Foucault's "Discipline and Punish" and "Power and Sex"
Every great architect is - necessarily - a great poet. He must be a great original interpreter of his time, his day, his age- Frank Lloyd Wright
Darkness is meant to conceal, light is meant to expose, and there is power intrinsically imbued in both of these. Murderers hide in the dark, waiting for their victims, and the atrocities of different countries are hidden in history and official memos and propaganda. At the same time, light exerts power because it illuminates, it discovers, it creates vulnerability on all it touches. These powers, however, do not simply exist; they are forged within every aspect of life, even the very structures that people live in. Low-income tenement apartments are built so that they are not seen, colored in a drab shade of gray or brick, build alongside one another so that they blend into the background. They have small lawns and even smaller windows so that people walking by cannot get a glimpse of the life inside; darkness is used to hide their sad reality. Victorian mansions, however, do not need to shroud themselves in darkness. Their almost treeless lawns, small front gardens, and large picture windows are meant to illuminate their wealth, showing it off for the entire world to see.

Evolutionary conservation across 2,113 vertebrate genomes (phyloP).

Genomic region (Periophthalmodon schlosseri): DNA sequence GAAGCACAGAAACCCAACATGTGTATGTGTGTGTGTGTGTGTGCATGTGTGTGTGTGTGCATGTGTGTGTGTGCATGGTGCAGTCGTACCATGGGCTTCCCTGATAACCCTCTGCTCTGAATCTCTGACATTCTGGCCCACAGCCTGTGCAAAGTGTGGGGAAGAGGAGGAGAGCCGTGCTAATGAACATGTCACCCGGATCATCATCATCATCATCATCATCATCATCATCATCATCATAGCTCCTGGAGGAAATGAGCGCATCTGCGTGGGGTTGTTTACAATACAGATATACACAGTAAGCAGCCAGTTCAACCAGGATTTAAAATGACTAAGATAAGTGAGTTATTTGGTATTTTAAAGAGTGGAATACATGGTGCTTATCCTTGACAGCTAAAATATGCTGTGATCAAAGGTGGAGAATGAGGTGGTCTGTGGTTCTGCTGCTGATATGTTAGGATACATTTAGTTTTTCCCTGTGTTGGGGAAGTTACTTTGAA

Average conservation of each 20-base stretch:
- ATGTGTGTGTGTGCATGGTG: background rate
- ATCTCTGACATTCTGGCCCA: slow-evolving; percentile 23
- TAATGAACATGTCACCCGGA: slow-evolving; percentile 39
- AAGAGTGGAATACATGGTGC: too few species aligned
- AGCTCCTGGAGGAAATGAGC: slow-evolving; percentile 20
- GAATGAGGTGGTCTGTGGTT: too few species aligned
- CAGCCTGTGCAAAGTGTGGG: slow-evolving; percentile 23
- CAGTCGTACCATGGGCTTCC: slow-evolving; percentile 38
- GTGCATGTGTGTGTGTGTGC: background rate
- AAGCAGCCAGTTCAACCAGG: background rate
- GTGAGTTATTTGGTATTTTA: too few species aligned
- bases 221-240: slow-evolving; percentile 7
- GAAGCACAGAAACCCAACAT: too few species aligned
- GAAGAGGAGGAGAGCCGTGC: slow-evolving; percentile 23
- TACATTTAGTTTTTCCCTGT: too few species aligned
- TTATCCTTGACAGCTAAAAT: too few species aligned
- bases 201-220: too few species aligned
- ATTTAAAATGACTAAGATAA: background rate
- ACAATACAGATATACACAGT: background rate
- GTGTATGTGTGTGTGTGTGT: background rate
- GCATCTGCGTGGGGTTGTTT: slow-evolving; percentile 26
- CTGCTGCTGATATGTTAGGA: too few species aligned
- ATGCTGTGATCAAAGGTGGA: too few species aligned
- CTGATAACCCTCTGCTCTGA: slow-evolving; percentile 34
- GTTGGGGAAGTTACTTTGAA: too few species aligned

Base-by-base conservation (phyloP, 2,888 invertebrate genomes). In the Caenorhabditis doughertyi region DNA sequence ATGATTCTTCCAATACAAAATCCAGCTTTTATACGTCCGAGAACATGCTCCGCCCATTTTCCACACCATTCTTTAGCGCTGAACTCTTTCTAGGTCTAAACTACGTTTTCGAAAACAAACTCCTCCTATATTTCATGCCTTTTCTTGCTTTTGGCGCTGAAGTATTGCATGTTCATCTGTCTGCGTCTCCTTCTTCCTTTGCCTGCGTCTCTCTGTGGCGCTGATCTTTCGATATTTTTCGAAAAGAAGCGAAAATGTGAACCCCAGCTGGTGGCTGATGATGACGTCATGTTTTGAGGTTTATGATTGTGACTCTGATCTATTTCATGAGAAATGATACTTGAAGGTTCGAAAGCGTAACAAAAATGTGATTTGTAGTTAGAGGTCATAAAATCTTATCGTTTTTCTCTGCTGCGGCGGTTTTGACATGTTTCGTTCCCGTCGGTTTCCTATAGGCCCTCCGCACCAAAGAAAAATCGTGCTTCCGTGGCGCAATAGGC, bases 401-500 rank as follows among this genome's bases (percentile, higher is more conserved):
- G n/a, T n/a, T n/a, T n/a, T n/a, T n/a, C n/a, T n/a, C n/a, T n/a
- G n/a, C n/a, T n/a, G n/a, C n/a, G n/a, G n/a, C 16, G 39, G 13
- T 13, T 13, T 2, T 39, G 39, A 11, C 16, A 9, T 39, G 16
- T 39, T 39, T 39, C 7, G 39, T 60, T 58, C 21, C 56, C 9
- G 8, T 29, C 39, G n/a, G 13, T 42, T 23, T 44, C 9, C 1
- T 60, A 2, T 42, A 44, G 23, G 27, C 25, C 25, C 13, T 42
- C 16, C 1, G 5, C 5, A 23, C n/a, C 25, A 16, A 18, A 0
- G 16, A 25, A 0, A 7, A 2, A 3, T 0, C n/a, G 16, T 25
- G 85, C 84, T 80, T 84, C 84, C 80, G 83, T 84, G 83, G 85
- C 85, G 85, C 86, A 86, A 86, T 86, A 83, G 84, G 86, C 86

Beginning in the eighteenth or nineteenth century, the nature of punishment began to change. Slowly, the spectacle of justice which accompanied the public executions and torture of the Middle Ages began to recede farther and farther away from the public into the fringes of society as the institution of the prison began to take shape. Hidden by both distance and structure, the large stone/concrete walls and small windows kept the reality of the prison well hidden from the general public. The prisons succeeded in separating the normal from the abnormal, the law-abiding from the delinquent without bringing any great attention to it. Although the outside of the prison was meant to conceal, the inside was meant to illuminate; the prison was not meant merely to confine convicts, but also to keep a watchful eye on them, to keep them separate from one another and to keep them constantly under surveillance:
Rather than the massive, binary division between one set of people and another, it called for multiple separations, individualizing distributions, an organization in depth of surveillance and control, an intensification and a ramification of power. (Foucault, “Discipline” 553)
Instead of merely a holding cell, the prison became an instrument of subjugation, distinguished by the control it exerted over the inmates’ corporeal being. Visibility was exercised on the prisoners themselves, ensuring that even if their mind resisted, their bodies would be forced to obey. The separation, subjugation and surveillance of prisoners became the device through which order was maintained; prisoners were separated so they did not conspire, watched in...